Saltaire Village, World Heritage Site
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The Saltaire Sentinel
Saltaire Village World Heritage Site
Saltaire Sentinel
   
Back button | Home | Saltaire Sentinel index | July 2007

The QUANBURYS: A FAMILY WITH SOMETHING OF A HISTORY, STILL VERY MUCH IN EVIDENCE

The Quanbury family, who first appeared in Saltaire in the 1880s, have made a considerable contribution to local history – and are still very much in evidence! Emma Quanbury was born in Market Deeping, Lincolnshire, in 1863; a time when most women had to work on the land or go into service. So, as a servant for the landed gentry, she moved around Lincolnshire to different mansions until, in about 1889, she saw an advert for a vacancy as “upper maid” with Mrs Edward Salt, daughter-in-law of Sir Titus.  She was accepted, and after a year or so in Shipley she met and married Richard Trotter, a house painter in Saltaire. They moved into 36, Almshouses, and by the 1901 Census had moved to 64, Victoria Road, with five children.  Their daughters were particularly long lived.  One of them, Bertha, never married but lived for 91 years continuously at her house in Harold Place.

Emma's nephew, George, came to Saltaire, and in 1915 married Mabel Underwood. Mabel always played the Dame in the annual pantomime at Victoria Hall, establishing a family tradition which was to span three generations. George's sister, Eva, was also in Saltaire and for a time owned the shop at No.1 Victoria Road.  By 1933, George and Mabel had moved into 73, Victoria Road, and in 1938 bought No.16, Victoria Road, a sweet shop. They had one child, Edna, who married Albert Nutton, grave digger, of 17, Helen Street.  They in turn had two children, Pamela and David.  [It is to them, and to Pamela's husband, Tony Mahony, that I am grateful for the information in this article. All three still live locally. - Roger ]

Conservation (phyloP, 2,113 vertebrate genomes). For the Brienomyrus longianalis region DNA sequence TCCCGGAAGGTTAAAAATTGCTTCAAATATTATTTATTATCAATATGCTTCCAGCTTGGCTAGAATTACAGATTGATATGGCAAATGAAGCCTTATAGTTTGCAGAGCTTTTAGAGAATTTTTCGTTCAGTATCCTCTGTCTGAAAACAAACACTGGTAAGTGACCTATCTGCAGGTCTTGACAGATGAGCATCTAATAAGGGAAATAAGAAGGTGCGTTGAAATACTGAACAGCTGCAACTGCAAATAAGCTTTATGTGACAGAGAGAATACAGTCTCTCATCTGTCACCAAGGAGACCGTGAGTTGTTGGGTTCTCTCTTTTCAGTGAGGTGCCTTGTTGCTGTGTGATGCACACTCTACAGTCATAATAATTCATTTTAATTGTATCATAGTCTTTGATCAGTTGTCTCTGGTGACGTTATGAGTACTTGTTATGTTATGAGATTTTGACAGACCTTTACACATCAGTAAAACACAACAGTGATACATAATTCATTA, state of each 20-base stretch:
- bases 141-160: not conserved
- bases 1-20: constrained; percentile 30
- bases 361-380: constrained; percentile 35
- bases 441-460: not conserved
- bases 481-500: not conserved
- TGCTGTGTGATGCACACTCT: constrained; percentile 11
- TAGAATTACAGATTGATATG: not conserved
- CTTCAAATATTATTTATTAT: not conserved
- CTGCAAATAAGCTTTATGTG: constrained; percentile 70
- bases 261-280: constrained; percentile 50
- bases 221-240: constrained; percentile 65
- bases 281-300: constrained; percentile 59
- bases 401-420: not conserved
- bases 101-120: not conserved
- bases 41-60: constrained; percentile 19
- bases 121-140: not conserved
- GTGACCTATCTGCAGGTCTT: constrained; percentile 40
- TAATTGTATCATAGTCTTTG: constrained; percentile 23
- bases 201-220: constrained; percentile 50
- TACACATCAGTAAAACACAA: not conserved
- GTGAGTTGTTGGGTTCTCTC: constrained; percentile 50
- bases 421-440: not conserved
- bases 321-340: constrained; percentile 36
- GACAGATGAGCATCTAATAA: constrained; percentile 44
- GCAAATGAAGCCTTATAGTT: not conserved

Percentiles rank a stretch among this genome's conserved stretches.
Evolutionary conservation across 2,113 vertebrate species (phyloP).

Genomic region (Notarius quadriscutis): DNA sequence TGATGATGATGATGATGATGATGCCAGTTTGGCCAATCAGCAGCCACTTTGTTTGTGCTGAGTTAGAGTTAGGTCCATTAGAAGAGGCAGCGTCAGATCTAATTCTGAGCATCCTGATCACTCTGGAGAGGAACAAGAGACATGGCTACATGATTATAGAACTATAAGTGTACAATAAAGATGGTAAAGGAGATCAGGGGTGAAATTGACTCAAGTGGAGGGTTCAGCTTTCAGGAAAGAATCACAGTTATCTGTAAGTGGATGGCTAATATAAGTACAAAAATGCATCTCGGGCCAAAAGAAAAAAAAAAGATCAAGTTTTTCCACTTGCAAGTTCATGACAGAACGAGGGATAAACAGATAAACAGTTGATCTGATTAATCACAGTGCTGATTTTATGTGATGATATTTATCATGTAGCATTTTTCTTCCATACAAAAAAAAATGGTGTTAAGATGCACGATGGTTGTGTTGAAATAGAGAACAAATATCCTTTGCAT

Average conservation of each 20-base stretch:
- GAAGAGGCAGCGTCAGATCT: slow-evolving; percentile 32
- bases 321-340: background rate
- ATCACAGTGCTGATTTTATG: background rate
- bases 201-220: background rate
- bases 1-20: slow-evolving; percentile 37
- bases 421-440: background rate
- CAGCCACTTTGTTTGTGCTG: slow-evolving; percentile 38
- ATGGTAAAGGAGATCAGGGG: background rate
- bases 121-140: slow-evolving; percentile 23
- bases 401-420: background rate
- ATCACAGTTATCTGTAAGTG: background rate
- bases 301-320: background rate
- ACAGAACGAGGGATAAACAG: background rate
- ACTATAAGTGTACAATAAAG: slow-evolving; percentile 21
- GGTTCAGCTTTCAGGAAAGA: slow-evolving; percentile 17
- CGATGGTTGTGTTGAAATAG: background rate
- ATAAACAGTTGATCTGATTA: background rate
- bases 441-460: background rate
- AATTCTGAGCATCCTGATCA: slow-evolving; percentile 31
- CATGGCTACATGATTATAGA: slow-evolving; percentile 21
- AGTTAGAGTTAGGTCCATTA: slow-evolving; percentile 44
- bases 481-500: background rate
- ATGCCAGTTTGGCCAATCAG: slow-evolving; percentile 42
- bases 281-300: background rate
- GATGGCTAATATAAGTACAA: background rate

For thirty-one years until 1969 , the whole family (including Mabel's sister Ruth) lived in the crowded accommodation above the busy sweet shop. We also have the Quanburys to thank for health in the Village because Dr Ellen Moody, who was GP here in the 1960s, was directly related to Emma. Meanwhile, Emma’s older sister, Mary Ann, had a daughter, Mary Jane Quanbury, who came to Saltaire and married Frederick Ridgeway in 1892.  They had a daughter, Ethel Mary, who married Stanley Thornton,  - and produced the subject of last months “Saltaire people”, Bert Thornton!  [Now that's what I call a link! – Ed]

Roger Clarke

   

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